NEW YORK (AP) — USA Today’s new publisher said Wednesday he hopes to expand the newspaper’s revenue from mobile phones and portable electronic reading devices, and pledged to fight The Wall Street Journal’s bid for readers in hotels. The comments from David Hunke, named USA Today’s publisher in April by Gannett Co., come as the […]
NEW YORK (AP) — USA Today’s new publisher said Wednesday he hopes to expand the newspaper’s revenue from mobile phones and portable electronic reading devices, and pledged to fight The Wall Street Journal’s bid for readers in hotels.
The comments from David Hunke, named USA Today’s publisher in April by Gannett Co., come as the nation’s top newspaper by circulation — along with the rest of the media industry — is grappling with steep advertising declines. Newspapers are struggling to find ways to get readers to pay for online content without killing the flow of traffic to their Web sites and devastating their Internet ad revenue.
As one step toward expanding its revenue sources, on Aug. 3 USA Today will start selling e-mailed replicas of its daily newspapers for about $10 a month, Hunke said at a gathering of reporters. USA Today already has been selling electronic editions for $13.95 a month, but now it is switching to a new technology provider and putting more resources into promoting the service.
Other newspapers, including the San Francisco Chronicle, have similar products, which are not big producers of revenue. USA Today’s previous incarnation of its electronic edition averaged 1,217 subscribers from October through March, the latest reporting period covered by the Audit Bureau of Circulations.
Hunke said it was not yet clear whether print subscribers would get the new electronic version included in their delivery service or whether they would be asked to pay the extra fee, which is the case now.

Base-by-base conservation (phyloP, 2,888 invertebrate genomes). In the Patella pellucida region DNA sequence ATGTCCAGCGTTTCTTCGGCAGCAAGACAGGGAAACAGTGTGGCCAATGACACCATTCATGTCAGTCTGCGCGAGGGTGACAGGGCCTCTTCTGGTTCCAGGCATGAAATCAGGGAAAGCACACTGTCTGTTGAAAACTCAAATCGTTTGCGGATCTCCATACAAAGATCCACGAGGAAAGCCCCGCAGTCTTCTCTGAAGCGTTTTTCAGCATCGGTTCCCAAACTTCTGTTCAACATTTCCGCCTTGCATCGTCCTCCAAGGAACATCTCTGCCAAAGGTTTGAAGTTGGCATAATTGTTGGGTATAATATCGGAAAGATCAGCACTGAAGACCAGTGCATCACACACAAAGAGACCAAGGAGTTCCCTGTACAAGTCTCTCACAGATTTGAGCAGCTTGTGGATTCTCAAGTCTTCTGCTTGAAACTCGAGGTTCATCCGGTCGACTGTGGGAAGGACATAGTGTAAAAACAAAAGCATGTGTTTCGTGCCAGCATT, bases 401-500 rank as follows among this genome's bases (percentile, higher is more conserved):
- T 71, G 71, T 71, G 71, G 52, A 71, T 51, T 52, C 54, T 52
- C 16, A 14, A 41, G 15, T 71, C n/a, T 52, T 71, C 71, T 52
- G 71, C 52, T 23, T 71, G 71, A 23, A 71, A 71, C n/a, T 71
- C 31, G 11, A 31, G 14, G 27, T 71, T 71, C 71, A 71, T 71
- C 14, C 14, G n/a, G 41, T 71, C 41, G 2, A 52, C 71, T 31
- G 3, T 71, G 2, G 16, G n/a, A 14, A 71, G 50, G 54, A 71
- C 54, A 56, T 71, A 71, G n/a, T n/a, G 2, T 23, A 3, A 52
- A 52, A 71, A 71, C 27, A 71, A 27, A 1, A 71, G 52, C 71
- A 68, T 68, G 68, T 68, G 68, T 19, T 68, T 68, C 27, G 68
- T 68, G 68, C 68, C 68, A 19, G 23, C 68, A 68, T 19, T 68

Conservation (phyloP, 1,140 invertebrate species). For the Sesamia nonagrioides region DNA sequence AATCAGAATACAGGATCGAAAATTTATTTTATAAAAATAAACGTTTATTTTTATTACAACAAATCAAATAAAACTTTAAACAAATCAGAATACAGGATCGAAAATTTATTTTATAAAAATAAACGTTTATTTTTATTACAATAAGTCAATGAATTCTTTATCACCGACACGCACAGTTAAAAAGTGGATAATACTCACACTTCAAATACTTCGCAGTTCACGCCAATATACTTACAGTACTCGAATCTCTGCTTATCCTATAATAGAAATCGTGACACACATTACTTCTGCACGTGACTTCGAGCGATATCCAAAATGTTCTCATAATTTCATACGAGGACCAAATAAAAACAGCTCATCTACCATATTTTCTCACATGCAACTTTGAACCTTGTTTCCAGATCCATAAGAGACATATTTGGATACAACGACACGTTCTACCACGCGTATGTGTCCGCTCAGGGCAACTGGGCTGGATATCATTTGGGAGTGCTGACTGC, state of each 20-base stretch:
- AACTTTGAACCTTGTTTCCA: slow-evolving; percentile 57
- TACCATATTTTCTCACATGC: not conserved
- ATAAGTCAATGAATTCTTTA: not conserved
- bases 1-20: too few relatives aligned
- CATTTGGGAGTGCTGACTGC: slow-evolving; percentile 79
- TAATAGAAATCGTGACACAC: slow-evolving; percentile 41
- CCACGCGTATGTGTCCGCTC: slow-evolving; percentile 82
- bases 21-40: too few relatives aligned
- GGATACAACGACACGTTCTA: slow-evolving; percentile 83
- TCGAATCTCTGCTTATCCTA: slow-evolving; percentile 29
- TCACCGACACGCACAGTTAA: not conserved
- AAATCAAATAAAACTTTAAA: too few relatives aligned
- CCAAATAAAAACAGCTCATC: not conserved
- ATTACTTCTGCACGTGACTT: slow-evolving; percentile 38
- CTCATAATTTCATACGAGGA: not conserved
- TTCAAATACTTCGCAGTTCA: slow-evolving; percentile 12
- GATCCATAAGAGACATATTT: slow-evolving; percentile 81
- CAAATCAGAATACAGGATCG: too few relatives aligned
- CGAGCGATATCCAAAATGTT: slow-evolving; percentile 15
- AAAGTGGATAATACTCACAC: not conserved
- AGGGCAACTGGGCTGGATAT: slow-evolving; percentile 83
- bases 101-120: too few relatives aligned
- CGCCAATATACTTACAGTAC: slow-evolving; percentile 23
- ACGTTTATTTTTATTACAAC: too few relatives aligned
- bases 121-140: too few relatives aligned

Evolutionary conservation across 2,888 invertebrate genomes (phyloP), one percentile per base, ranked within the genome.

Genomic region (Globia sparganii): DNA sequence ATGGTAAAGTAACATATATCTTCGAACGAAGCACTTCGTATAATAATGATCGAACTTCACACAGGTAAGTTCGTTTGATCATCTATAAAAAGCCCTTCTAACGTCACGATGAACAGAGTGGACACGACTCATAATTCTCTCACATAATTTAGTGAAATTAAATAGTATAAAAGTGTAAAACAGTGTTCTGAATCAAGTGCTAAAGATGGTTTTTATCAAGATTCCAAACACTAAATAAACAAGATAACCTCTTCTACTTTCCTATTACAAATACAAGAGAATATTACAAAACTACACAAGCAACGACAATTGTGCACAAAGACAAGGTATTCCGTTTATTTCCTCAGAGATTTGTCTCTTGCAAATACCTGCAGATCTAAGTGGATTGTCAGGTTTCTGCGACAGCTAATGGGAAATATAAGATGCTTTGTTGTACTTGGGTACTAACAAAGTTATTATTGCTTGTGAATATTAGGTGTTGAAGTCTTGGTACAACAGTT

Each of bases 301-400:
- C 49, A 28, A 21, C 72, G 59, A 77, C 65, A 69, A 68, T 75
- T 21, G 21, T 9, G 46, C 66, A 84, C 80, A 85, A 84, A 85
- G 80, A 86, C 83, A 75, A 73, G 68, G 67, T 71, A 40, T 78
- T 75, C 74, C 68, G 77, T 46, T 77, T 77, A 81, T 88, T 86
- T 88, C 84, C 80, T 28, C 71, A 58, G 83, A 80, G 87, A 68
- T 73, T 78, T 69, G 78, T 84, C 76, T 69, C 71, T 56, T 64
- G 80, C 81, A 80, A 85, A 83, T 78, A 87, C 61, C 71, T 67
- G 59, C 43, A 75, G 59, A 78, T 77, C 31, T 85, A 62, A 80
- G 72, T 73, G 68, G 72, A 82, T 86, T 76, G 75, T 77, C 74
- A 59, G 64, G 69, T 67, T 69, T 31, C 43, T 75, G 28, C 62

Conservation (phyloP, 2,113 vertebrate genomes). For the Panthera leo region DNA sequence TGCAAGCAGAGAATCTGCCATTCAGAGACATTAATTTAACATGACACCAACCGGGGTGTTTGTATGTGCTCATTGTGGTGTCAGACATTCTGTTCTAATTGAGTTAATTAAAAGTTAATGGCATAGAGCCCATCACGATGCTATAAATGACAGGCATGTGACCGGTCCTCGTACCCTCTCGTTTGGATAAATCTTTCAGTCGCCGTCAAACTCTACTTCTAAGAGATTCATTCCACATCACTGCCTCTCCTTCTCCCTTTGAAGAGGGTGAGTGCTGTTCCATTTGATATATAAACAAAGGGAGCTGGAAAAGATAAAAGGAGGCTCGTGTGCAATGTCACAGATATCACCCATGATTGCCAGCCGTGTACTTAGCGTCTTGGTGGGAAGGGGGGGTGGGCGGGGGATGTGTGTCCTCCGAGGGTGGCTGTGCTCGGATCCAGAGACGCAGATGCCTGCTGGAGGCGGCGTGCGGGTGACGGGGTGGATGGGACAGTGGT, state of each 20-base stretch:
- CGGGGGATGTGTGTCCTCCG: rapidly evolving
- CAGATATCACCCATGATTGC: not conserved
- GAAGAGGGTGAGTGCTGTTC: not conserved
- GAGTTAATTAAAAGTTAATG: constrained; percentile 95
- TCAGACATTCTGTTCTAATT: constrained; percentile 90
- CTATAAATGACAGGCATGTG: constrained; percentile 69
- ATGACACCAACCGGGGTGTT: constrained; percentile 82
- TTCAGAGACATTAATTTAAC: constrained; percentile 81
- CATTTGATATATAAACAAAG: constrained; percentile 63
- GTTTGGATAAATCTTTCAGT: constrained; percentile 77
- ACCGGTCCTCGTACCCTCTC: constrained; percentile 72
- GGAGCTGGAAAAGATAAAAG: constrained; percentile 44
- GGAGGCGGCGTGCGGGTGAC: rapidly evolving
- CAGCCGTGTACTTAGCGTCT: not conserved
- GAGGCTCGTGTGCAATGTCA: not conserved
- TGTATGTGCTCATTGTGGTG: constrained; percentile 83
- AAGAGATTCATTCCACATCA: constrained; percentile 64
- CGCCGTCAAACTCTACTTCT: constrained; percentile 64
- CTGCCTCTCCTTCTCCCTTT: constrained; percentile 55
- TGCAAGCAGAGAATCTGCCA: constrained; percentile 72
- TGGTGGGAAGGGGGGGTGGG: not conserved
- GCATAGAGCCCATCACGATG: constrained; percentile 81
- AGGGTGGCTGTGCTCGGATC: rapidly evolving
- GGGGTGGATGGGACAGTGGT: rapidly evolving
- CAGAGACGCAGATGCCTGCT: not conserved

Hunke said he does not envision charging for access to the newspaper’s main Web site, a step other publishers are contemplating. He added that USA Today was not represented at a recent meeting in Chicago where several newspaper executives discussed the idea.
But Hunke said mobile platforms, like Apple Inc.’s iPhone or digital reader devices being developed by Amazon.com Inc., Plastic Logic and other companies, will offer ways for newspapers to charge for news. In fact, Hunke said he regrets that USA Today didn’t start by charging for the newspaper’s iPhone application, which is free to download.
“I’m not sure we realized what we had,” he said. “I think that’s a value readers will be willing to pay for.”
Hunke, who was previously publisher of the Detroit Free Press, which is also owned by Gannett, said USA Today will not follow the strategy pursued by the Free Press and The Detroit News, which cut home delivery to three days per week to reduce costs.
“Our readers are constantly moving,” he said, referring to the travelers USA Today has long targeted.
On that front, USA Today is facing a tougher challenge from The Wall Street Journal. This month the Journal won a contract from Hyatt Hotels & Resorts to provide newspapers for free distribution to some guests.
Hunke said USA Today will be competing more aggressively in hotels but offered few details on the newspaper’s strategy for holding on to the market, which accounts for nearly half of USA Today’s circulation. The Journal is “very serious competition for us,” he said.
Robert Christie, a spokesman for the Journal’s parent company, Dow Jones & Co., declined to comment on Hunke’s remarks.
USA Today’s circulation fell more than 7 percent to 2.11 million for the October-March period, while the Journal’s edged up slightly to 2.08 million, according to the Audit Bureau of Circulations.
USA Today saw a 36 percent drop in advertising pages in the first quarter. And Gannett overall has been cutting expenses with layoffs and unpaid furloughs. Hunke would not rule out further job cuts in the second half of the year if revenue continues to deteriorate.